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RaspEX OS for Raspberry Pi 3 Updated with OpenCPN 4.4.0, Based on Ubuntu 16.04

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OS
Ubuntu

After reporting that his RaspEX operating system for Raspberry Pi devices woks out of the box with the official Raspberry Pi Touch Display 7-inch monitor, Arne Exton now informs us about the availability of a new RaspEX build.

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Tizen OS gets ported to Russia’s Elvees microprocessor

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OS
Linux

During the Skolkovo Startup Village – Russia’s largest conference which took place last month, we had reported of a customized corporate version of Tizen OS being showcased on the Samsung Z3. Now, we have come across the news that the event also saw Tizen OS being implemented on the multi-core processor 1892ВМ14Я belonging to Russian manufacturer Elvees Multicore. The Tizen OS was ported to this ARM based processor thanks to a joint effort from the Russian consortium experts and engineers from Tizen.RU. The project proves to showcase the flexibility and open source nature of Tizen and according to the officials at the event, this implementation of Tizen OS in a Russian made hardware helps in leveraging security to higher levels, while we believe the intention is also to reduce the use of processors from foreign brands like mediatek, qualcomm, rockchip, etc.

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Hands on with KaOS Linux: Not just another derivative distro

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OS
Linux

If you are interested in a small Linux distribution which is a bit out of the mainstream, KaOS Linux could be just the ticket for you. It is independently developed, not derived from any of the larger Linux distributions, and it is absolutely focused on the KDE desktop. Just those two things really set it apart -- not just YAUD (Yet Another Ubuntu Derivative), and not available in a variety of desktops.

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Qubes OS 3.2 to Use Xfce4 by Default Because KDE 5 Is Bloated, Unstable and Ugly

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OS

Joanna Rutkowska, a member of the Qubes OS project, has published today an interesting ticket to the list of issues for the upcoming Qubes OS 3.2 operating system on the project's GitHub page.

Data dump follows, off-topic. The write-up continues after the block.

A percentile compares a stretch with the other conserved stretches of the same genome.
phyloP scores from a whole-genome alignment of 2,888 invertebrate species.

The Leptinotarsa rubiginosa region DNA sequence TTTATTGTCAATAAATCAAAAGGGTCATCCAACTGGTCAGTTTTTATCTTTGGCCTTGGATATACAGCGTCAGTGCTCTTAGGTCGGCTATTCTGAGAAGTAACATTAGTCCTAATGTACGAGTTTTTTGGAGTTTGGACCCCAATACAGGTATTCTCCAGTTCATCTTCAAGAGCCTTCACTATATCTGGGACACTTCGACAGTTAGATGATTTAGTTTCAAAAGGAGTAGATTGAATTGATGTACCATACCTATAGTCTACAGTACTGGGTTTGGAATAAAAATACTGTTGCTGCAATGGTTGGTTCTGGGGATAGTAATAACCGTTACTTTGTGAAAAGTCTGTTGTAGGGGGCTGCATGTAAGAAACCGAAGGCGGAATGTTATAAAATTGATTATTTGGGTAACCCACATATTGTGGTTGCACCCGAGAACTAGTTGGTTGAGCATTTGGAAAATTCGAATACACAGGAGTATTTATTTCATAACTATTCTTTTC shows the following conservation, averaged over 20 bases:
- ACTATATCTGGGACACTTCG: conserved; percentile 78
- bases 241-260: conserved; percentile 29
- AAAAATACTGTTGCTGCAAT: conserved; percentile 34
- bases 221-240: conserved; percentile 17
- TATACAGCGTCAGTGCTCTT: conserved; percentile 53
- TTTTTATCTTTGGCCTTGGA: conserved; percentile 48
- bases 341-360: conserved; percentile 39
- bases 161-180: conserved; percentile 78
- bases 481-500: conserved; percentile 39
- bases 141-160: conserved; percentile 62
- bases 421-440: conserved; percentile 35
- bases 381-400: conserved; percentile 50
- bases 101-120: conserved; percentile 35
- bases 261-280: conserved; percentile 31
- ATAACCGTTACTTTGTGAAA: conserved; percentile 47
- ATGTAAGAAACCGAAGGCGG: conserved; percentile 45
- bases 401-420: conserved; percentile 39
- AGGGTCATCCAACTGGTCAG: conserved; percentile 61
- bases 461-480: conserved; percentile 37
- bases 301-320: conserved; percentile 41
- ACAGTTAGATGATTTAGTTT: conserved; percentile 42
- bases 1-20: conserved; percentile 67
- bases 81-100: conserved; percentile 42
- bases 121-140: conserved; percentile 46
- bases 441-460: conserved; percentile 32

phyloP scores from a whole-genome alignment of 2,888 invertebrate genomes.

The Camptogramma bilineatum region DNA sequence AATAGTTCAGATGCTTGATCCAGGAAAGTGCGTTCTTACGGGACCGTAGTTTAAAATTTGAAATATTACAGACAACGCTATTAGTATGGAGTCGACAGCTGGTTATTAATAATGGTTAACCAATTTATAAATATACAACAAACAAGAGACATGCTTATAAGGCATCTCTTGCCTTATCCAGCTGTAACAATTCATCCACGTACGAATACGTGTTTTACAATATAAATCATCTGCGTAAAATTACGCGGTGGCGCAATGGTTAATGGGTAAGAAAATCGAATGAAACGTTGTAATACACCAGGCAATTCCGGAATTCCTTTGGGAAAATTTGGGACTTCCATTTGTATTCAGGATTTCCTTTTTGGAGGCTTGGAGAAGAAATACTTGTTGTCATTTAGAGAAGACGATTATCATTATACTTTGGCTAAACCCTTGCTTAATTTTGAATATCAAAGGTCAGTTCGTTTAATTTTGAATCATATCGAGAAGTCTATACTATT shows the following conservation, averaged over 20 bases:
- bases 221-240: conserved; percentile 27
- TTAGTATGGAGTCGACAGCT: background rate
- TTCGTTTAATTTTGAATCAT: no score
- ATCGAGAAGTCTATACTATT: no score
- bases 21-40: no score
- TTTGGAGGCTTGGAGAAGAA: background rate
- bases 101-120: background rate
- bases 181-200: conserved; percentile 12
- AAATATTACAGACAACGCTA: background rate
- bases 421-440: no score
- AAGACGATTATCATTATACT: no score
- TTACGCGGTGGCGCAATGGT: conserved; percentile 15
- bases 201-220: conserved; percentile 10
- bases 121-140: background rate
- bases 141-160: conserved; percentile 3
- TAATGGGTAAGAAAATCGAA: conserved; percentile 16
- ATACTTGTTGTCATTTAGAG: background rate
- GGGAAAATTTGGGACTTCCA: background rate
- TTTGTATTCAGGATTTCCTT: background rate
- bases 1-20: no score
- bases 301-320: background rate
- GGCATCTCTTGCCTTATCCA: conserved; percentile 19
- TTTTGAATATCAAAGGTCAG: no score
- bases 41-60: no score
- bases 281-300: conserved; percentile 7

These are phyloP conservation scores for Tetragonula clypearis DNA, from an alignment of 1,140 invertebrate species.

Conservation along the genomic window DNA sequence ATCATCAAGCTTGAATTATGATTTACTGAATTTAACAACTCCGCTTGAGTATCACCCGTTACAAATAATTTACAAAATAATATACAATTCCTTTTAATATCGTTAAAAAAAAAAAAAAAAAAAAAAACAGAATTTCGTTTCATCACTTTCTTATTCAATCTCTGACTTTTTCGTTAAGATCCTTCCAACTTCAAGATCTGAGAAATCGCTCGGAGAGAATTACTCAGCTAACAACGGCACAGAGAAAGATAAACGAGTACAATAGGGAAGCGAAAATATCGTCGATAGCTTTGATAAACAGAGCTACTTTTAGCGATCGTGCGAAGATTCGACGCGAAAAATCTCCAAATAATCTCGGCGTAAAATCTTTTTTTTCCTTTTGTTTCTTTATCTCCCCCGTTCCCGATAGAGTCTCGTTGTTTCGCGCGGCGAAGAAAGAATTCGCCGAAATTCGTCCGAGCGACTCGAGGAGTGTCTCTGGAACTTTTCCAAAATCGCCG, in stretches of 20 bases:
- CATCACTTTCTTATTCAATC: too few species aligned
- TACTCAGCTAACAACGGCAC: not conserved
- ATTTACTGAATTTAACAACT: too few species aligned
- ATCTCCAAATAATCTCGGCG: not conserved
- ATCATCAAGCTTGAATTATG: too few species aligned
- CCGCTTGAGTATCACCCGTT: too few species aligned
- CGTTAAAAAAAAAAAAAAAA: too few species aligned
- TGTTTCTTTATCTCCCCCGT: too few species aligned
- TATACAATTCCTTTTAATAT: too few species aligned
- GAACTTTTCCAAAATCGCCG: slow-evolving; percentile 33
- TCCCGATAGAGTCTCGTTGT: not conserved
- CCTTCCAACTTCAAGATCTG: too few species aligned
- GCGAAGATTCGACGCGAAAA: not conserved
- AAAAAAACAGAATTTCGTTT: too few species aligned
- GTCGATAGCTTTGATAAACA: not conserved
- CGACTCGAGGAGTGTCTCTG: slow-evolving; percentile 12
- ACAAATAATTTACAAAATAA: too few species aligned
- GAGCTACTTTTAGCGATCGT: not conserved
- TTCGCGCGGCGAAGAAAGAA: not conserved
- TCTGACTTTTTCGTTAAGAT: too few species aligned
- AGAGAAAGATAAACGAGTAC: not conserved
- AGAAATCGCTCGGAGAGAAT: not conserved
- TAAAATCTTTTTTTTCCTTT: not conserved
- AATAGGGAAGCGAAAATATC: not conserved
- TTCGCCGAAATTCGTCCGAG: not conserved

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antiX 16 "Berta Cáceres" Linux OS Arrives without systemd, Based on Debian 8.5

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OS
Debian

Today, June 27, 2016, just a few moments ago, the developers of the antiX GNU/Linux operating system have had the great pleasure of announcing the final release of the antiX 16 distribution.

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Solus 1.2.1 Is Coming with Vulkan Support for Intel GPUs, Full-Disk Encryption

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OS

Solus' Josh Strobl today, June 23, 2016, shares some of the features coming to the first point release of the just released Solus 1.2 "Shannon" Linux kernel-based operating system.

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Parrot Security OS 3.0 Ethical Hacking Distro Is Out, Now Ready for Raspberry Pi

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OS
Security

Parrot Security OS developer Frozenbox Network was extremely proud to announce the release of the final Parrot Security OS 3.0 "Lithium" computer operating system.

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Samsung to increase use of Tizen OS in its products, less Android

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OS
Linux

According to a Samsung source, the Tizen Operating System could be utilised in all company devices in an effort to cut its heavy reliance on the Android platform. The source, that wished not to be named, confirmed to the Korean herald publication the importance of owning your own ecosystem:

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Devil-Linux 1.8.0 Distro to Add Google Authenticator for PAM, Moves to SquashFS

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OS
Linux

Devil-Linux developer Heiko Zuerker has announced that the Devil-Linux 1.8.0 operating system is now open for development, and a Release Candidate is ready for public testing.

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NetOS 8.0.2 Arrives with Improved Support for Chromebook Pixel and Surface Pro

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OS

Black Lab Software (PC/OpenSystems LLC) CEO Roberto J. Dohnert informs Softpedia today, June 20, 2016, about the immediate availability for download of the NetOS 8.0.2 operating system.

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More in Tux Machines

Security News